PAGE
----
Chances are you have heard or read something about the “fat burning zone” or if you belong to a gym, there is probably a chart on the wall by the cardio machines telling you about different heart rate zones, including the fat burning zone. The fat burning zone appears to be self-explanatory, but it is often interpreted incorrectly. Misunderstandings about the fat burning zone and its implications have resulted in confusion about how to exercise for optimal fat loss.
The natural place to start is by explaining what the fat burning zone actually is. The fat burning zone describes the cardiovascular exercise intensity level where you burn the highest percentage of calories from fat. The zone refers to a heart rate range, which is often said to occur around 50-60% of your maximal heart rate, although these numbers can vary from person to person.
The important thing is the fat burning zone occurs at lower exercise intensities. Generally speaking, easier exercise results in a higher percentage of fat calories being burned during the exercise. As exercise difficulty increases, fewer calories are burned from fat and more calories are burned from carbohydrates. The fact that a higher percentage of fat is burned at lower exercise intensity levels has led people to think that performing easy workouts is the best way to lose fat.
While it sounds reasonable that burning a higher percentage of fat calories leads to greater fat loss, it is an oversimplification that ignores the big picture. Exercising in the fat burning zone only means you burn a high percentage of calories from fat, but it does not tell you anything about how much fat or how many calories you actually burn.
When exercising in the fat burning zone, intensity level is relatively low and as a result, the total calories and fat calories burned are also low. Exercising at heart rate levels higher than the fat burning zone will burn more total calories and may even burn more fat calories as well. Most importantly, even if you burn more fat calories by training in the fat burning zone, it does not really matter, because the total number of calories burned is more important for fat loss than the fat calories burned.
This may not be intuitive, but as far as your body is concerned, a higher number of total calories burned will stimulate greater fat loss than a lower number of calories burned, regardless if the calories are from fat or carbs. In the end, if you do not burn more calories than you consume, you have no chance of losing fat, even if 100% of the calories burned during your workouts are from fat.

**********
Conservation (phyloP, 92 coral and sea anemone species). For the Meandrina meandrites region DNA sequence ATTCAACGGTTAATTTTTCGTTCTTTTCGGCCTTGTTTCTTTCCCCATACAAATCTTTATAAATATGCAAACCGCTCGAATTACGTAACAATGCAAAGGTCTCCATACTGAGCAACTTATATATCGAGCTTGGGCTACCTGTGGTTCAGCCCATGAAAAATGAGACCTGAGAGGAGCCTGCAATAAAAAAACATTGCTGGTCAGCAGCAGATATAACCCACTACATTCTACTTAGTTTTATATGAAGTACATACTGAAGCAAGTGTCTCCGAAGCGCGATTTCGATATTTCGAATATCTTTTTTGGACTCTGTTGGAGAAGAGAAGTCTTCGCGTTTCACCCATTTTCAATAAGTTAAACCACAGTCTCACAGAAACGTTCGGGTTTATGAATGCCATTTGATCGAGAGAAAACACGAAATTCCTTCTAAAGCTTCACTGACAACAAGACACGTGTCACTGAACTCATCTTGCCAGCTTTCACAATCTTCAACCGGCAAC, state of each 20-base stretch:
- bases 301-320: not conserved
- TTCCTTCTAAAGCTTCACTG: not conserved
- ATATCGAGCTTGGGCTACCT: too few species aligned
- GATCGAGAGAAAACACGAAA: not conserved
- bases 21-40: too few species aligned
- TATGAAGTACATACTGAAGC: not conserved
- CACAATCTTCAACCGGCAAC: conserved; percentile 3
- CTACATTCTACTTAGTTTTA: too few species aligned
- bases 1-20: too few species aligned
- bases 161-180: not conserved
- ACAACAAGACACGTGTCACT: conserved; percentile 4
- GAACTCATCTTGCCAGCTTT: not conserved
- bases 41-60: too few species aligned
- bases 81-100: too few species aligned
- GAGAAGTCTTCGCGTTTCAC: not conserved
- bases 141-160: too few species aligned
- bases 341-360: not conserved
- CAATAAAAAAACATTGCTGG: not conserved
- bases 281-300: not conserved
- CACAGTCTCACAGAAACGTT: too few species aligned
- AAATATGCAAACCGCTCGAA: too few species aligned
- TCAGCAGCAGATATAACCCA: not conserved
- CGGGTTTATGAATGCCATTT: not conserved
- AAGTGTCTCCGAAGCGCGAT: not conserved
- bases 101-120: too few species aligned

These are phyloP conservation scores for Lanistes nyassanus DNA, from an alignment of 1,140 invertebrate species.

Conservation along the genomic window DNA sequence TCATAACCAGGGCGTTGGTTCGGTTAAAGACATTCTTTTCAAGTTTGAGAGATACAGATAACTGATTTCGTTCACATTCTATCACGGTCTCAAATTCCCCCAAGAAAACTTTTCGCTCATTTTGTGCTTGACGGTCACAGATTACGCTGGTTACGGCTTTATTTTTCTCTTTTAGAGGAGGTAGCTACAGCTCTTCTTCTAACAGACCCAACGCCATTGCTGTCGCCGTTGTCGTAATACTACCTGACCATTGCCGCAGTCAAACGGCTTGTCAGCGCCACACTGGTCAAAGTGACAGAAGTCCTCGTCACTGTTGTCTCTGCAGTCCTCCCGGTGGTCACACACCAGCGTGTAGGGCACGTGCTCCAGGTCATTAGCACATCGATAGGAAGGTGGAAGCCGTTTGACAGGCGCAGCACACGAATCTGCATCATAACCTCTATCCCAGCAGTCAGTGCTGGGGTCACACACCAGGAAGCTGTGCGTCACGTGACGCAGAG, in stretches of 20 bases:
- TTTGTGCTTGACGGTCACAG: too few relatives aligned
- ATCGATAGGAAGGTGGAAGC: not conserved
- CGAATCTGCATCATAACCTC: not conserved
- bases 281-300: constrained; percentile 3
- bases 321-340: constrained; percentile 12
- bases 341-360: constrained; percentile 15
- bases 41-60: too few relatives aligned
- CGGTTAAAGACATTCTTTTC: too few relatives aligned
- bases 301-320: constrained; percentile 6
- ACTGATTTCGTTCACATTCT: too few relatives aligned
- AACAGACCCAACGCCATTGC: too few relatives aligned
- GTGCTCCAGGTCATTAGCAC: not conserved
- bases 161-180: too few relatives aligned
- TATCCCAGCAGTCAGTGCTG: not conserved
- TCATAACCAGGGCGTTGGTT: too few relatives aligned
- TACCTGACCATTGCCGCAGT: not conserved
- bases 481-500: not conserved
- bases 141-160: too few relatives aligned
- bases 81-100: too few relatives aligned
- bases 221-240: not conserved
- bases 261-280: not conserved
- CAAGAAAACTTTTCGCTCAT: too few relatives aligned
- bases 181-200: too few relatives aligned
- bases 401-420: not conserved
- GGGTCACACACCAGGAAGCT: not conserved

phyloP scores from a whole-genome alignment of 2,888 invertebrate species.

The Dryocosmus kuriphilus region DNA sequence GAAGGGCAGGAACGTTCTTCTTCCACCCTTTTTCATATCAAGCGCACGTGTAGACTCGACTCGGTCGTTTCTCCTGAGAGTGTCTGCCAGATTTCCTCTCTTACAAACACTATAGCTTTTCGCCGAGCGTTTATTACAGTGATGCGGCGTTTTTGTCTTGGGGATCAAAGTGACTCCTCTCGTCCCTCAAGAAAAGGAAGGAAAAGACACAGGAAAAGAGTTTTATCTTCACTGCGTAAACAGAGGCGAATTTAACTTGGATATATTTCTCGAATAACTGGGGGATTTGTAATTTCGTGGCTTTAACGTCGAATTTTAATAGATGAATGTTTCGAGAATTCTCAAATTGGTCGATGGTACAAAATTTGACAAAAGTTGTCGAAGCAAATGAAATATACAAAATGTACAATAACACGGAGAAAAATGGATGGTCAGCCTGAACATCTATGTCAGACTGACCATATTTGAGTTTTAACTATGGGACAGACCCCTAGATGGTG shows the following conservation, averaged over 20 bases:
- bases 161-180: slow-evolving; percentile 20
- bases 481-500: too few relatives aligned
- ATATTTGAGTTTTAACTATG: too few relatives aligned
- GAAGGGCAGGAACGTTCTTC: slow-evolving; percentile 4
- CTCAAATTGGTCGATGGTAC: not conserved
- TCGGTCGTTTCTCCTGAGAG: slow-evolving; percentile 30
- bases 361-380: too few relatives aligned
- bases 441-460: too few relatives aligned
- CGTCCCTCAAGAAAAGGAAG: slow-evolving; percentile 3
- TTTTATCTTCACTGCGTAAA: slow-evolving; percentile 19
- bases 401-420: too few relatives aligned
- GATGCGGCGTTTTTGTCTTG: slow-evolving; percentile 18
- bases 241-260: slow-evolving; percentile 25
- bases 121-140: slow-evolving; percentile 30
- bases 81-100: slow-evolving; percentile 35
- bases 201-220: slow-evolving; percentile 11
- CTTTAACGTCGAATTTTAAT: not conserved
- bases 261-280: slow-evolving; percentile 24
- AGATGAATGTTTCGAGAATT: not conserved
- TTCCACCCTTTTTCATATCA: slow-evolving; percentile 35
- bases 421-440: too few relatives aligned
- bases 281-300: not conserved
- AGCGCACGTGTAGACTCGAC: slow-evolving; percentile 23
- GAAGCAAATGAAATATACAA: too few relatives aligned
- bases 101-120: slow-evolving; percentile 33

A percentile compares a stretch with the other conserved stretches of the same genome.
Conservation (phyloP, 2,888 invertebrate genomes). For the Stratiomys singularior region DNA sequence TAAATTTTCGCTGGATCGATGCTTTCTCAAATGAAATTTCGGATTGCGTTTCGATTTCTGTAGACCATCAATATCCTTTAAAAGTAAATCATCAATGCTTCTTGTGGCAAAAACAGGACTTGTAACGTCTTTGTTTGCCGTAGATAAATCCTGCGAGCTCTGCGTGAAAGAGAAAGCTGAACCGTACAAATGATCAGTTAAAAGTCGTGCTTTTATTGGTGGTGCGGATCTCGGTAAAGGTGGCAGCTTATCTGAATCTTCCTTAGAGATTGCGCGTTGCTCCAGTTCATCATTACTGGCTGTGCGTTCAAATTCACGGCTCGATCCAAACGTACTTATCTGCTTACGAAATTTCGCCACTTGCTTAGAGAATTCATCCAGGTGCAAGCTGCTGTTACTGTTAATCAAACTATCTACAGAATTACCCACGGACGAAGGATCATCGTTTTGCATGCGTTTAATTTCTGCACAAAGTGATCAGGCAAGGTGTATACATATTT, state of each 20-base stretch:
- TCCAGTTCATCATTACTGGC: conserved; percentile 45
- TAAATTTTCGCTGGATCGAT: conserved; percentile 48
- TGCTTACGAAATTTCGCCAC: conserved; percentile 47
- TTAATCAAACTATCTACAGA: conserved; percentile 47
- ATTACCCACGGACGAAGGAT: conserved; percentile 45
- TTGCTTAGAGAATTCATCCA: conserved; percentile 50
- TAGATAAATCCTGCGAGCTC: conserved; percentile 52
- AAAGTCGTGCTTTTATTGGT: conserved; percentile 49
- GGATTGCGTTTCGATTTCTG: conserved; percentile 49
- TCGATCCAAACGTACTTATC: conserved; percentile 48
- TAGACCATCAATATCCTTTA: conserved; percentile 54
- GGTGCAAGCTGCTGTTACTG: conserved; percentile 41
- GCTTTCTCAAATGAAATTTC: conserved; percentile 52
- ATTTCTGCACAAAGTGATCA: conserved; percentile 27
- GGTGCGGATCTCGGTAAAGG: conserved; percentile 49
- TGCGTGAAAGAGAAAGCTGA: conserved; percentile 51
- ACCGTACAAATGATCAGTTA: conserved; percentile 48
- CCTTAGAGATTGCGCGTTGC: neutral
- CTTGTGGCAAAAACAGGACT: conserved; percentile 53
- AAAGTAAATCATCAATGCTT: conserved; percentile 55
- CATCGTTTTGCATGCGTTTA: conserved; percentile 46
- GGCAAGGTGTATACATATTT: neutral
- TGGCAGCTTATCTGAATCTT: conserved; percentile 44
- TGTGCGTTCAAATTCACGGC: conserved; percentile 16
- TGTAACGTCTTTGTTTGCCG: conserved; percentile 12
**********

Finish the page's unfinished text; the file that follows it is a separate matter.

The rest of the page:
Another important thing to keep in mind is that unless you are an elite athlete that trains for many hours every day, the calories burned during your workouts is going to be very small compared to the calories burned by your metabolism. As a result, your focus should be less on what percentage of fat calories are burned during your workout and more on what you can do to increase the amount of calories your body burns throughout the day.
This leads to another problem with training in the fat burning zone. The low intensity exercise performed in the fat burning zone not only burns fewer calories than challenging exercise, but it also has very little if any impact on increasing your metabolism or burning extra calories after you are finished exercising.
You have probably heard that exercising causes your body to burn more calories throughout the day, but there is only a significant added calorie burning effect after challenging workouts. There is still some debate about the exact cause the calorie burning increase, but it is definitely linked to the body’s need to recover after strenuous exercise. Since exercising in the fat burning zone is not too difficult for your body, the stimulus is not there for your body to burn extra calories throughout the day.
Another issue with the fat burning zone is that it is simply is not challenging enough to cause significant improvements in fitness. As your fitness level increases, you will be able to perform more challenging workouts that burn even more calories, both during and after exercise. In addition, you may gain some fat-free mass (muscle), which increases your metabolism, so you will burn more calories all day, every day.
When looking at the big picture, it becomes clear that exercising in the fat burning zone should not be your priority if you want to maximize your fat loss. However, if you are still not convinced, I have one question for you. How many people have you seen who lost a lot of fat and got into great shape by doing easy workouts and training in the fat burning zone?
My guess is not very many, because it is more the exception than the rule. When it does happen, it almost certainly has more to do with the person’s genetics or nutritional program and not because they exercise in the fat burning zone. If anything, results improve when at least some workouts are at higher intensity levels.